STATE OF MICHIGAN
COURT OF APPEALS
TEAMSTERS, STATE, COUNTY, MUNICIPAL WORKERS, LOCAL 214, Petitioner-Appellant, v FLINT TOWNSHIP, Respondent-Appellee.
UNPUBLISHED February 6, 2001
No. 218398 LC No. 98-008038
Before: Collins, P.J., and Doctoroff and White, JJ. PER CURIAM. Petitioner appeals as of right the order dismissing its petition for interest arbitration under MCL 423.231 et seq.; MSA 17.455(31) et seq., (Act 312). We affirm. This appeal is being decided without oral argument pursuant to MCR 7.214(E). Petitioner represents police communications operators employed by Flint Township and covered by Act 312. The parties used the provisions of Act 312 to arrive at a collective bargaining agreement running from February 1, 1998 to December 31, 1999. The agreement included the following provision: “It is the recommendation of the Panel (312 Arbitration Panel) that the question of wages be reviewed by the parties at some time within the term of the contract.” The parties discussed the question of wages during the contract term, and met with a mediator, but did not resolve the issue. The union filed a petition for Act 312 arbitration as to wages. The petition was denied, as the contract remained in full force and effect, and a dispute concerning an existing agreement is excluded from arbitration under the act. ` MCL 423.233; MSA 17.455(33) provides: Whenever in the course of mediation of a public police or fire department employee’s dispute, except a dispute concerning the interpretation or application of an existing agreement (a grievance dispute), the dispute has not been resolved to the agreement of both parties within 30 days of the submission of the dispute to mediation, or within such further additional periods to which the parties may agree, the employees or employer may initiate binding arbitration proceedings by -1-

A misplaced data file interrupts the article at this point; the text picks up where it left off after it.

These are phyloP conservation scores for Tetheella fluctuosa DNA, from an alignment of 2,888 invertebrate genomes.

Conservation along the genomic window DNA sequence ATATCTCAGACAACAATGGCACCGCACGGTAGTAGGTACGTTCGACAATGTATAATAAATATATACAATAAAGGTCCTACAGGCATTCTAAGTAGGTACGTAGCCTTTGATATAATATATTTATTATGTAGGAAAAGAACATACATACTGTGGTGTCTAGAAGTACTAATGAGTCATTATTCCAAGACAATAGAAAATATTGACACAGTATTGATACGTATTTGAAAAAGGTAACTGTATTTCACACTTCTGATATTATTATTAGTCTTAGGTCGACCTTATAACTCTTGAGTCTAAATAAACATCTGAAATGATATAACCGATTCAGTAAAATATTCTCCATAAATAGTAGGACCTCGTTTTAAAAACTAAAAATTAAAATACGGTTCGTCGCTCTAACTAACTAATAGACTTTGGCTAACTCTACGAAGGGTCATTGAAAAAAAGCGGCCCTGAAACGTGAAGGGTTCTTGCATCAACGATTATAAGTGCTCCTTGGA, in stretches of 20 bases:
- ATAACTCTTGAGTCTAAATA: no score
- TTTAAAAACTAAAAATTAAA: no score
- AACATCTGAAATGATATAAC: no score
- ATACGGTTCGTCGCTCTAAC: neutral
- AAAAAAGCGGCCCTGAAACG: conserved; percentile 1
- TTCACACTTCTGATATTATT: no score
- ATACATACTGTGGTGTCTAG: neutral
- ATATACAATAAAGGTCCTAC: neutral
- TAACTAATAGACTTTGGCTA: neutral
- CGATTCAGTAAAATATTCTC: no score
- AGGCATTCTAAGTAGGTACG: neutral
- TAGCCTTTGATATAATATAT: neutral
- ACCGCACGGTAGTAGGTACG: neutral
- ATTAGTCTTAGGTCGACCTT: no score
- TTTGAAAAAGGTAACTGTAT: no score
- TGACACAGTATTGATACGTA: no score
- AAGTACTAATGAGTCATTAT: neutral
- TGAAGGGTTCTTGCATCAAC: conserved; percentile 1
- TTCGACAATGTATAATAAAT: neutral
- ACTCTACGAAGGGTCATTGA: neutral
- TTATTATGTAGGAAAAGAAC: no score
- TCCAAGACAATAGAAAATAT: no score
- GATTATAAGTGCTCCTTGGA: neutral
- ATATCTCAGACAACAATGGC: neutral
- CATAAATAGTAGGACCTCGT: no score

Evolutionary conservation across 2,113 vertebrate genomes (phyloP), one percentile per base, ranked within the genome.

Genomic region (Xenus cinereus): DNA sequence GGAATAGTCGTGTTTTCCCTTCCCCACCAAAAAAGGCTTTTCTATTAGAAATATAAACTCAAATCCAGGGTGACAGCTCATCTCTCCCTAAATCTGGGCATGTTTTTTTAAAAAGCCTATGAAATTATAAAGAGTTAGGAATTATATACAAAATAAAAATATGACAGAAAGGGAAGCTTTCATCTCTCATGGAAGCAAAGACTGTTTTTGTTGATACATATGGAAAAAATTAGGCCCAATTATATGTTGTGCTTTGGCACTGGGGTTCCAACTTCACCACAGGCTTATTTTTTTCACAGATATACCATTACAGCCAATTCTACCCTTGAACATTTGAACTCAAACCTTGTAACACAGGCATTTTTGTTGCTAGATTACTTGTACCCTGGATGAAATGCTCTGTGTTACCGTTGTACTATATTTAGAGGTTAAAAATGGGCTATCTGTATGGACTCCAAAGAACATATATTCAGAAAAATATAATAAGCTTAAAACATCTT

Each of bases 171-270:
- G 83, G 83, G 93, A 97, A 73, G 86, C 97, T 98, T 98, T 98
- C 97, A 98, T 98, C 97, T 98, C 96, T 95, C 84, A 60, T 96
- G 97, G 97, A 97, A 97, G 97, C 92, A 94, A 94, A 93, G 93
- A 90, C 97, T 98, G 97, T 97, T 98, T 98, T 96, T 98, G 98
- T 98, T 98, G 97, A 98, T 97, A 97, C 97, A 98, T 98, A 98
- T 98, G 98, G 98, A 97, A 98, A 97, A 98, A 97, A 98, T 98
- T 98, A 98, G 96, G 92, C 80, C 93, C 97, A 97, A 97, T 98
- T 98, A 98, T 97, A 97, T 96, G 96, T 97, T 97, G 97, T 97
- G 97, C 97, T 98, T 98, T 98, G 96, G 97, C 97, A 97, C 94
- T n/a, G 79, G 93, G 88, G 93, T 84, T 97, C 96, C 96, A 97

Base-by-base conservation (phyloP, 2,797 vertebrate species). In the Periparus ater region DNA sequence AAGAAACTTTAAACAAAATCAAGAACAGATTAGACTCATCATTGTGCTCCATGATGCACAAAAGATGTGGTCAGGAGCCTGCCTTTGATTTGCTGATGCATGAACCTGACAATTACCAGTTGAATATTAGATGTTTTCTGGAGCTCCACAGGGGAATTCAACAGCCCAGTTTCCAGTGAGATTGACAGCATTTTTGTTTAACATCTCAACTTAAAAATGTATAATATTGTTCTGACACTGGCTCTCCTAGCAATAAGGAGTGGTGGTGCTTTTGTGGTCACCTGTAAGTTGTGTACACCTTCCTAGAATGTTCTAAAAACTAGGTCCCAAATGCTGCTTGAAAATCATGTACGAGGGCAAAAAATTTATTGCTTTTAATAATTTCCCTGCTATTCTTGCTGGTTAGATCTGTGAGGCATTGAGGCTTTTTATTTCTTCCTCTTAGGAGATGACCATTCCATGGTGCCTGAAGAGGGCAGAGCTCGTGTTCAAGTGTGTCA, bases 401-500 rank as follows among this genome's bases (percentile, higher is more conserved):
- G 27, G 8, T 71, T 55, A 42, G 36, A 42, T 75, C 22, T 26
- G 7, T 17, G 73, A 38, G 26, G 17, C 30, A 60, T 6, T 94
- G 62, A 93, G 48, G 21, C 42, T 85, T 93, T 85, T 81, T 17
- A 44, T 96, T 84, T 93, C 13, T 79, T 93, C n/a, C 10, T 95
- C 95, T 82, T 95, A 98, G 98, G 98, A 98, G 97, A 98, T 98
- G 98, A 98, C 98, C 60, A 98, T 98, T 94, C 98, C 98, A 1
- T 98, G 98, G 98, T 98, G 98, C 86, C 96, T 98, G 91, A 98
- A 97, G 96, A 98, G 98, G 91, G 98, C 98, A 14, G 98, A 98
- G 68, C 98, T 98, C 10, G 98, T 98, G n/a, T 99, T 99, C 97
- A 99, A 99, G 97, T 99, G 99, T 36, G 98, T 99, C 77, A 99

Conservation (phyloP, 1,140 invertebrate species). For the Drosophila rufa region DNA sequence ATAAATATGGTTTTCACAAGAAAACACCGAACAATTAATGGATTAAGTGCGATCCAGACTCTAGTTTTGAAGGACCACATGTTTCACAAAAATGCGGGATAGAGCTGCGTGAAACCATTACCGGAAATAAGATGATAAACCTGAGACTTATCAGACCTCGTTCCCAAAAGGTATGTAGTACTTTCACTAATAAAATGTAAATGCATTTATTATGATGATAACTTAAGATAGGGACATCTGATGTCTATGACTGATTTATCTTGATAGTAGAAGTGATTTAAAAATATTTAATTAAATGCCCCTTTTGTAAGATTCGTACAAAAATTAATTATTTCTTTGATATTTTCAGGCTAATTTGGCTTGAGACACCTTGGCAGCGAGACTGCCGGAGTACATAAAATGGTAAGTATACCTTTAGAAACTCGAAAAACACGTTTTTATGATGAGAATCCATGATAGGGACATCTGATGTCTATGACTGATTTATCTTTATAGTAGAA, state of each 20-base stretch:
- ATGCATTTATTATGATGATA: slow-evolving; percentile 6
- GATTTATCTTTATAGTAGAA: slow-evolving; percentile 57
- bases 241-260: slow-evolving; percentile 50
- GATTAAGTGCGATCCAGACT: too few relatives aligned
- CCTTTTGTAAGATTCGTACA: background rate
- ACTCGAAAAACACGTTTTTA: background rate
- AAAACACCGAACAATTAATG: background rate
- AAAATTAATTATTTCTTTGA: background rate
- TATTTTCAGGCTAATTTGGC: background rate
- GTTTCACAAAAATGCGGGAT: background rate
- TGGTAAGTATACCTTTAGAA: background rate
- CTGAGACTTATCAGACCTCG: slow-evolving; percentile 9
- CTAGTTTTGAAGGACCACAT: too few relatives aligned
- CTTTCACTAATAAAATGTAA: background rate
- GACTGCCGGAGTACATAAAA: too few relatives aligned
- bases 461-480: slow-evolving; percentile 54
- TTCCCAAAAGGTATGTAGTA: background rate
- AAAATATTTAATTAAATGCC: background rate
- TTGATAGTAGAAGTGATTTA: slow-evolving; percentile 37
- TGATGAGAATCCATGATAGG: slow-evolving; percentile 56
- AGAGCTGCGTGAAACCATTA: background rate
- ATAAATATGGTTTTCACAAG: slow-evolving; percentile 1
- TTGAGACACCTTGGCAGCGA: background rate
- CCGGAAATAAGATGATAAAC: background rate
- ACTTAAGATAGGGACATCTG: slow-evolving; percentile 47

prompt request therefor, in writing, to the other, with a copy to the employment relations commission. Grievance arbitration involves arbitration of disputes arising under an existing collective bargaining agreement, while interest arbitration involves arbitration of the terms to be included in a new collective bargaining agreement. Ottawa Co v Jaklinski, 423 Mich 1, 14; 377 NW2d 668 (1985). Compulsory arbitration under Act 312 is not available for grievances regarding the interpretation of an existing collective bargaining agreement. Id., 15. Appellate review of a MERC decision is limited. A court will not set aside a MERC decision if its findings are supported by competent, material, and substantial evidence on the whole record unless it is based on a substantial and material error of law. Detroit Police Officers Ass’n v Detroit, 212 Mich App 383, 388; 538 NW2d 37 (1995). Although an administrative agency may not ignore the plain meaning of a statute, considerable weight is given to the statutory construction made by the agency charged with the execution of a statute. Ansell v Dep’t of Commerce (On Remand), 222 Mich App 347, 354; 564 NW2d 519 (1997). Petitioner has failed to show that MERC erred in its determination that this matter did not constitute a dispute under Act 312. The provision on which petitioner relies is a term of the existing contract. The contract had not expired at the time the petition was filed. The agency made a reasonable interpretation of the statute when it found that compulsory arbitration was not available under these circumstances. Affirmed.
/s/ Jeffrey G. Collins /s/ Martin M. Doctoroff /s/ Helene N. White